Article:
OPS 2-14
Connecting LTAR-NEON data to science policy

Tuesday, August 6, 2013
Exhibit Hall B, Minneapolis Convention Center
Jeffrey Taylor, National Ecological Observatory Network (NEON, Inc.), Boulder, CO
Brian Wee, Chief of External Affairs, National Ecological Observatory Network (NEON, Inc.), Washington, DC
Justin P. Poinsatte, School of Biological Sciences, Washington State University, Pullman, WA

Large-scale environmental changes pose challenges that straddle environmental, economic, and social boundaries.  As we design and implement climate adaptation strategies at the Federal, state, local, and tribal levels, accessible and usable data are essential for implementing actions that are informed by the best available information.  Data-intensive science has been heralded as an enabler for scientific breakthroughs powered by advanced computing capabilities and interoperable data systems.  Those same capabilities can be applied to data and information systems that facilitate the transformation of data into highly processed products for use in research, policy, and decision-making. 

At the interface of scientifically informed public policy and data intensive science lies the potential for producers of credible, integrated, multi-scalar environmental data like the National Ecological Observatory Network (NEON) and its partners to capitalize on data and informatics interoperability initiatives that enable the integration of environmental data from across credible data sources.   NEON is designed to provide high-quality, long-term environmental data for research.  These data are also meant to be repurposed for operational needs, such as risk management, vulnerability assessments, resource management, and others.  The recently established USDA Agriculture Research Service (ARS) Long Term Agro-ecosystem Research (LTAR) network is another example of such an environmental observatory that aims to produce credible data for environmental / agricultural forecasting and informing policy.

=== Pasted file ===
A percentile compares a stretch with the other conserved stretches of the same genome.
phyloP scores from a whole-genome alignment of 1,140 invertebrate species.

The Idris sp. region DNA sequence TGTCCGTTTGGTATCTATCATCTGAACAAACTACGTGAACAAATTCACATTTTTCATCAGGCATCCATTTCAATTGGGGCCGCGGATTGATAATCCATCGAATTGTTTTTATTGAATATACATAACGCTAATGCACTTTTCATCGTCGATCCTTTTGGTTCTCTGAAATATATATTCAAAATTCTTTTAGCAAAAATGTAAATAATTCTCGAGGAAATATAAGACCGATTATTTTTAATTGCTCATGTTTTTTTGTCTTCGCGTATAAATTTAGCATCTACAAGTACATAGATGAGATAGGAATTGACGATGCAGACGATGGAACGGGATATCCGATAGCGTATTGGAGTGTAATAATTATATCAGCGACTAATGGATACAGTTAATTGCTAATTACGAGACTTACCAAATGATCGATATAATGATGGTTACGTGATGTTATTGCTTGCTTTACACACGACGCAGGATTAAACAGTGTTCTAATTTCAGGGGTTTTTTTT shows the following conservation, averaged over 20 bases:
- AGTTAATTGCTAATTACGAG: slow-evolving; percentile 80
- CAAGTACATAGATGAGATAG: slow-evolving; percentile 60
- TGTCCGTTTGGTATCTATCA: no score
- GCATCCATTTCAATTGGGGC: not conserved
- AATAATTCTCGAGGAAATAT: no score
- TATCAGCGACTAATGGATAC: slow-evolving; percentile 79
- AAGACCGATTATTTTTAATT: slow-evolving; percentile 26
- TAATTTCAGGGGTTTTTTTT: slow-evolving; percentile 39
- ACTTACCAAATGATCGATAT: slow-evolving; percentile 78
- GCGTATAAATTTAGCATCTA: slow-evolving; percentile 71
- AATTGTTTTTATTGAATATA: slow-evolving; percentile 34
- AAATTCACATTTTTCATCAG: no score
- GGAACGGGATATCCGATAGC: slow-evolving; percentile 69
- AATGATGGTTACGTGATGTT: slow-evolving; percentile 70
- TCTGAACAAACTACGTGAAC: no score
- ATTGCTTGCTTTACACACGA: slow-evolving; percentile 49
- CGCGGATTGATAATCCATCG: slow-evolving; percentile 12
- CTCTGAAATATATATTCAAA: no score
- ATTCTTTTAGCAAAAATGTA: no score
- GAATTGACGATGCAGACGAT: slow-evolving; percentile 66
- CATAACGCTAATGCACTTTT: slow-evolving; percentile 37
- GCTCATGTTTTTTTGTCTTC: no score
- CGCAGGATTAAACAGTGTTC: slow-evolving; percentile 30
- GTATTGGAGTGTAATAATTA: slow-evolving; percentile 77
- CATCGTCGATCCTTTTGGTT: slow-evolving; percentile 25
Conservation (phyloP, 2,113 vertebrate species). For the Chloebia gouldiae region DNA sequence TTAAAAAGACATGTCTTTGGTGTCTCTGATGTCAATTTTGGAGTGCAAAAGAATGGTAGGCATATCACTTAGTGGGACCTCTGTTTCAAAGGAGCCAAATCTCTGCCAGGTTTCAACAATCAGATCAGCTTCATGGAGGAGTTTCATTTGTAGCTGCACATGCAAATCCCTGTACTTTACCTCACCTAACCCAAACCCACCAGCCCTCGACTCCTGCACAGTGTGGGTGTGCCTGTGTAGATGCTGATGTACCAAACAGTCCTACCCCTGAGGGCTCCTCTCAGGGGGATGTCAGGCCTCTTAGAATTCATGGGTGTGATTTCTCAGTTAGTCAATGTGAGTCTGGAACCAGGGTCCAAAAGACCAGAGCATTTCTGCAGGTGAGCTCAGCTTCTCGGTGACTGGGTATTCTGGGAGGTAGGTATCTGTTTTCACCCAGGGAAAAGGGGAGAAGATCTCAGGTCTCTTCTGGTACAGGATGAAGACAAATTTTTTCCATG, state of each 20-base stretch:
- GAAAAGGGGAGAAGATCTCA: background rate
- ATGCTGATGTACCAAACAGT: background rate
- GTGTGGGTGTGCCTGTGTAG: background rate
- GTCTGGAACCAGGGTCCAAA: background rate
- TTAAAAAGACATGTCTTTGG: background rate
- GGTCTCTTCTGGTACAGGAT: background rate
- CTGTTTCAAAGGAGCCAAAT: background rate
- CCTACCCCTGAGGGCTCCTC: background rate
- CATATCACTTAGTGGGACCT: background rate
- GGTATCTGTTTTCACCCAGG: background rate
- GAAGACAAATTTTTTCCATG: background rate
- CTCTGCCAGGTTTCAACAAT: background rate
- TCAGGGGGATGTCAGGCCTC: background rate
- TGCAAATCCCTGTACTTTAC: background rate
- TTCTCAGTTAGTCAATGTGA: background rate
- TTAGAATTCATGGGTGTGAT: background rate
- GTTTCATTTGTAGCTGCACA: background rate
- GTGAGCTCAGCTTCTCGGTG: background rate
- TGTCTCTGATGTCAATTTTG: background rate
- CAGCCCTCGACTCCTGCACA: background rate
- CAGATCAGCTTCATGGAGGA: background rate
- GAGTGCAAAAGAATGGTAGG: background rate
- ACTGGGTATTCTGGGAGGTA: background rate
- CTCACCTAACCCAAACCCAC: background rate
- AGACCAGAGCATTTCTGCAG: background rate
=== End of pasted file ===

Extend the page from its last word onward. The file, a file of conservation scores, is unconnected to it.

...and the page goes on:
To facilitate data fusion across observatories like NEON and LTAR, there is a growing call for observation systems to more closely coordinate and standardize how variables are measured. Together with observation standards, cyberinfrastructure standards enable the proliferation of an ecosystem of applications that utilize diverse, high-quality, credible data. Interoperability facilitates the integration of data from multiple credible sources of data, and enables the repurposing of data for use at different geographical scales. Metadata that captures the transformation of data into value-added products (“provenance”) lends reproducibility and transparency to the entire process. This way, the datasets and model code used to create any product can be examined by other parties.

This talk outlines a pathway for transforming environmental data into value-added products by various stakeholders to better inform sustainable agriculture using data from environmental observatories including NEON and LTAR.